It was on my eighteenth birthday that Theresa May became Prime Minister. I remember in first year chatting to my bedder as she told me that her husband, a lifelong Labour supporter, was probably going to vote for May’s Conservatives in the election that year; she herself was not yet completely convinced. Nevertheless, fairly remarkable.
For the better part of a year, Theresa May, the obtuse Home Secretary known for her funny high heels and hollow promises on immigration, reigned supreme and unchallenged over Britain. Not only was she able to ride a wave of Thatcher comparisons and earnest attempts at unity within the party, but she also had no effective opposition. Tim Farron was very pleasant but seemed like a bit of a div and his devout Christian faith hung over him like a dark cloud (some Liberal Democrats can be quite illiberal if your personal morality is based on religion when it comes to things like abortion). The SNP were wetting their kilts over Sturgeon’s Really Useful Trips to Brussels and preparing for a referendum they knew they’d lose and never called. UKIP was busy finally becoming properly racist now that they had nothing else to do. And of course, the Labour party was slowly realising that oh goodness me, isn’t Corbyn doing well? No, wait, he’s not going to win, is he? Quick, Andy, say you would also nationalise the trains! (Now the dullard is my “Metro Mayor”, so finally Greater Manchester can experience the useless extra layers of democracy which Londoners have been enjoying.) Our Jezza won 59% of the vote, if I recall correctly; a total wipeout of the New Labour establishment, but it left Labour looking insane to the average punter. Theresa May must have had to pinch herself once she realised that her main opposition was a miserable veggie from Islington on his third wife who liked Hamas and wanted to nationalise everything.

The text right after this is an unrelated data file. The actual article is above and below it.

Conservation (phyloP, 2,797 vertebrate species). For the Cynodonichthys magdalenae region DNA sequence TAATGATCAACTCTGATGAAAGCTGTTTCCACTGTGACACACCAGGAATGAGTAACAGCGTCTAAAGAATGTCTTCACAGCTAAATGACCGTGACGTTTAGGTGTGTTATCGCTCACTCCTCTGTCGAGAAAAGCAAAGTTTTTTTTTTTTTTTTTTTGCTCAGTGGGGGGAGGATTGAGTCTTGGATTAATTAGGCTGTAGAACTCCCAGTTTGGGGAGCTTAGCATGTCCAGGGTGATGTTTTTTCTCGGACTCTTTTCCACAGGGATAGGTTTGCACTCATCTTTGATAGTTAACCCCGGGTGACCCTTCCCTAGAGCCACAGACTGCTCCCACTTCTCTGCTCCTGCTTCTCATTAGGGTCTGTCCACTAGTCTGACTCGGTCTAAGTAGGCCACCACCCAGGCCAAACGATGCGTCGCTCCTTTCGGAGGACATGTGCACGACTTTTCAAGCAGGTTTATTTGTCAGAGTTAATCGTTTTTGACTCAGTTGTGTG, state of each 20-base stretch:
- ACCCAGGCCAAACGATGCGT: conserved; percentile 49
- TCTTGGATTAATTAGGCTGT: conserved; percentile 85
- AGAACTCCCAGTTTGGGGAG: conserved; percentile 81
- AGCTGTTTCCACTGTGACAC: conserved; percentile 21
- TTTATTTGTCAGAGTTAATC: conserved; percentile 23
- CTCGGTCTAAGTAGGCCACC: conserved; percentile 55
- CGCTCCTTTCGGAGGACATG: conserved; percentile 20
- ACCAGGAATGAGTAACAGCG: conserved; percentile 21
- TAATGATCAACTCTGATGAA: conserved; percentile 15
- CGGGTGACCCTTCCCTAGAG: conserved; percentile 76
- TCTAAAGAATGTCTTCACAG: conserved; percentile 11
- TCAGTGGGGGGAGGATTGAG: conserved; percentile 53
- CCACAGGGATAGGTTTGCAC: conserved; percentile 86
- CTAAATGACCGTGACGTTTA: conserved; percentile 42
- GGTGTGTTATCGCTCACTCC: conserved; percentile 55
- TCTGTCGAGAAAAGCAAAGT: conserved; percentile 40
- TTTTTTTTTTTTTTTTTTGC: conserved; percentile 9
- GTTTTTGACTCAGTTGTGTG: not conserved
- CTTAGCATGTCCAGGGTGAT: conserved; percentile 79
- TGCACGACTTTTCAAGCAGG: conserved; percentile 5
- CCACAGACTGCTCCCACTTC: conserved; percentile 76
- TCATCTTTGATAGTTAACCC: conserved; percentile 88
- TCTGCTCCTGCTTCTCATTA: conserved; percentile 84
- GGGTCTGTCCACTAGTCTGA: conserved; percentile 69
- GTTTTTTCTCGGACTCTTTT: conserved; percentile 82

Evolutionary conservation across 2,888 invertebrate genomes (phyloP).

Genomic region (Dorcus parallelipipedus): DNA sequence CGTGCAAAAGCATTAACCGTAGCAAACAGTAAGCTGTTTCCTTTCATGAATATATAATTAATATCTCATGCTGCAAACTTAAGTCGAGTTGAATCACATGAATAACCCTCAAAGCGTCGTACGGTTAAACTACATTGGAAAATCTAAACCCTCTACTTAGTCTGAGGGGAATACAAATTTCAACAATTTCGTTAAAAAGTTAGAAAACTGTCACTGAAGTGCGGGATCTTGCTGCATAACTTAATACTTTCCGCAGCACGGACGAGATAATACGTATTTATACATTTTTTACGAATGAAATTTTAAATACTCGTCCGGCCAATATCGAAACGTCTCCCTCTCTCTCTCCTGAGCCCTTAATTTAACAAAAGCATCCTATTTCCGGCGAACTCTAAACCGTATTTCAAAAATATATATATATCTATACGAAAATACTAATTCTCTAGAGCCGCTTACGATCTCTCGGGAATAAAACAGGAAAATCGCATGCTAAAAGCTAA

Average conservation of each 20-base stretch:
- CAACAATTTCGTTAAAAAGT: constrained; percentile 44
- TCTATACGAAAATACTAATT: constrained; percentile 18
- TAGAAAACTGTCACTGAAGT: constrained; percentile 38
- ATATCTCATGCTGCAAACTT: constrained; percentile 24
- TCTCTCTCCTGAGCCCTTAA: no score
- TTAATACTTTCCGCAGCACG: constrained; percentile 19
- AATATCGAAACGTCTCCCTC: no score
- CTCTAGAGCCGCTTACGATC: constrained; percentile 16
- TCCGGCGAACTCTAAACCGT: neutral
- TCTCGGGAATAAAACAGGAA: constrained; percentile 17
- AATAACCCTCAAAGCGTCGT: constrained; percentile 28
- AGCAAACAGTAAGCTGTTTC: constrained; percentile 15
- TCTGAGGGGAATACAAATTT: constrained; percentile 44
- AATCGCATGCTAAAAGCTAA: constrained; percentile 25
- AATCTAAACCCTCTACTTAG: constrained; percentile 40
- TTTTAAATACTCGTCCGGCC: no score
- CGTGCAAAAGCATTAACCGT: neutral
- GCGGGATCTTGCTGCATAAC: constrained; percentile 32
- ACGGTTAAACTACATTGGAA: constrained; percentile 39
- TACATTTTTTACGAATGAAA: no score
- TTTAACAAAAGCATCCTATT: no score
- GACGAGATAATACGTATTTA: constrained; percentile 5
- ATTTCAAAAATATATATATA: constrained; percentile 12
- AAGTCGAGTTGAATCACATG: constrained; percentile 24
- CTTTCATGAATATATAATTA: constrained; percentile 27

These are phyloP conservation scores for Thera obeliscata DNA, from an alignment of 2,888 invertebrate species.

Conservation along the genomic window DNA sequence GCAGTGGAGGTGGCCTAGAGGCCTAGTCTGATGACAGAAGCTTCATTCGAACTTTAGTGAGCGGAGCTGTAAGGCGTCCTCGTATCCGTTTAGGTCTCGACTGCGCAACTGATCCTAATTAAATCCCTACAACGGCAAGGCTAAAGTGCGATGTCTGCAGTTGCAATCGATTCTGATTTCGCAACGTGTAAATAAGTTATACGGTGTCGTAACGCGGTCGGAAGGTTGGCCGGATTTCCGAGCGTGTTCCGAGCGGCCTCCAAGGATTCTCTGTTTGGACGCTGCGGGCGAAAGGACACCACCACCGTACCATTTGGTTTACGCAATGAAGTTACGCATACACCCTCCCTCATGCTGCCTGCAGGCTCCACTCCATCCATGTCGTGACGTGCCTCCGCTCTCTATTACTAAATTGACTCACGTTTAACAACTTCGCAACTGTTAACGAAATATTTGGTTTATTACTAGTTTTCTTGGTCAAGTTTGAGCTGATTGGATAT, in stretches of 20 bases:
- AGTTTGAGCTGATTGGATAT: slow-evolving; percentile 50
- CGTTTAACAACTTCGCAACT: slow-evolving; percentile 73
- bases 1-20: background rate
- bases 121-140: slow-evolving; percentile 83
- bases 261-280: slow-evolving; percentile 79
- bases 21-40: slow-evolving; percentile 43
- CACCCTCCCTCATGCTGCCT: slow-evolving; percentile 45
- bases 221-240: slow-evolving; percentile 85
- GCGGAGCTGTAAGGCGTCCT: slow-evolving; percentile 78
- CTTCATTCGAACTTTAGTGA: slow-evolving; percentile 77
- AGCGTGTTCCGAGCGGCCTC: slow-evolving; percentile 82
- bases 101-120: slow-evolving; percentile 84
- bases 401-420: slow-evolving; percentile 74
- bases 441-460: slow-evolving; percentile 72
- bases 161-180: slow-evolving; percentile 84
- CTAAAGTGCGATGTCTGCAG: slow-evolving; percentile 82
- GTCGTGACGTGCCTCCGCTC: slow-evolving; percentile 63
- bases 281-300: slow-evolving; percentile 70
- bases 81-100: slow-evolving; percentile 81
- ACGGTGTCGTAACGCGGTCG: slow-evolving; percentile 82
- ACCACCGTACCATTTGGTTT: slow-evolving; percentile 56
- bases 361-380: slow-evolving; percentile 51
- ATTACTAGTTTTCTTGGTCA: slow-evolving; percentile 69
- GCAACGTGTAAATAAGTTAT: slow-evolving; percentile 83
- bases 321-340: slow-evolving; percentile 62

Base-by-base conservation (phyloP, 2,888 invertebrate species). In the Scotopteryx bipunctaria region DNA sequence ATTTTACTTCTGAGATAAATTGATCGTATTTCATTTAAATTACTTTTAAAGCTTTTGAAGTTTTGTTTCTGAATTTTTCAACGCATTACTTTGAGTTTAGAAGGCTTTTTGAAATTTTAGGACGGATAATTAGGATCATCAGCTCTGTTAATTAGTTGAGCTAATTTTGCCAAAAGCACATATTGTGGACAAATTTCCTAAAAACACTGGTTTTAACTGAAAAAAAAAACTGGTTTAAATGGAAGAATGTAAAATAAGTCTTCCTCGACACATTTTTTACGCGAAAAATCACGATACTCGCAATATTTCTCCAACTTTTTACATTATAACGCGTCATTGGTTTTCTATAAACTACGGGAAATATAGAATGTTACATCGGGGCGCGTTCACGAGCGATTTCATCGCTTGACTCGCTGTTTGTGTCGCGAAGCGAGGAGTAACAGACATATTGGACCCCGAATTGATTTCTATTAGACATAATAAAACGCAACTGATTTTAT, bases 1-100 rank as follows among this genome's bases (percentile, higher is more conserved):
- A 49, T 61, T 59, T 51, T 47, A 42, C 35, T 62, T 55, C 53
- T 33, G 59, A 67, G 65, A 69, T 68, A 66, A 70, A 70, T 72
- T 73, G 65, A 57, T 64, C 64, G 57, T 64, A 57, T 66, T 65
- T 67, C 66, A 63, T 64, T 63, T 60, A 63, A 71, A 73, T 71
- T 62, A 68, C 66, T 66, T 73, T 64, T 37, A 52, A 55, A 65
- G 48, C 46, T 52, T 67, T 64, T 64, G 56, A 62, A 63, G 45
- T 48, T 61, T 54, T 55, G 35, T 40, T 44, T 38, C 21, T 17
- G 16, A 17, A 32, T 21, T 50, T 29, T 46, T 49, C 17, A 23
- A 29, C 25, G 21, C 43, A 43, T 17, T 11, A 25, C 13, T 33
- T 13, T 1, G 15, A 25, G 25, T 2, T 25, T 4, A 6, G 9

Yet Theresa May was never really in the job she wanted. She wanted to be Prime Minister, but she was the Prime Minister who had to deal with leaving the European Union, also known as #Brexshit. The first real opposition she came up against wasn’t an MP or a politician of any sort, but Gina Miller, a Guyanese businesswoman intent on getting Parliament to have a say in the triggering of Article 50, meaning that said triggering was delayed by the courts and subsequent parliamentary business until the Spring of 2017. Then, another problem reared its head for our Theresa; her wafer-thin majority of 20-odd meant that she relied on the Eurosceptics among her MPs (as opposed to the majority who backed Remain). Furthermore, the lure of an incredibly unpopular Corbyn proved too tempting. An election seemed too good not to do, and it had to be soon, before the Eurosceptics became too powerful and before Corbyn was removed by his own MPs. That is when I had the chat with Jackie, at the start of that dramatic campaign, and we all know what followed; manifestos, terrible dementia policy, the Manchester attacks. I remember going to the Union after Lola’s on election night, and realising before the others there that with every Con loss and Lab gain, the DUP drew nearer to Downing Street. When I pointed this out to a prominent leftie vegan behind me, he became less than pleased. But that night, people I knew would come up and laugh at me. How little they knew. Needless to say, I had the last laugh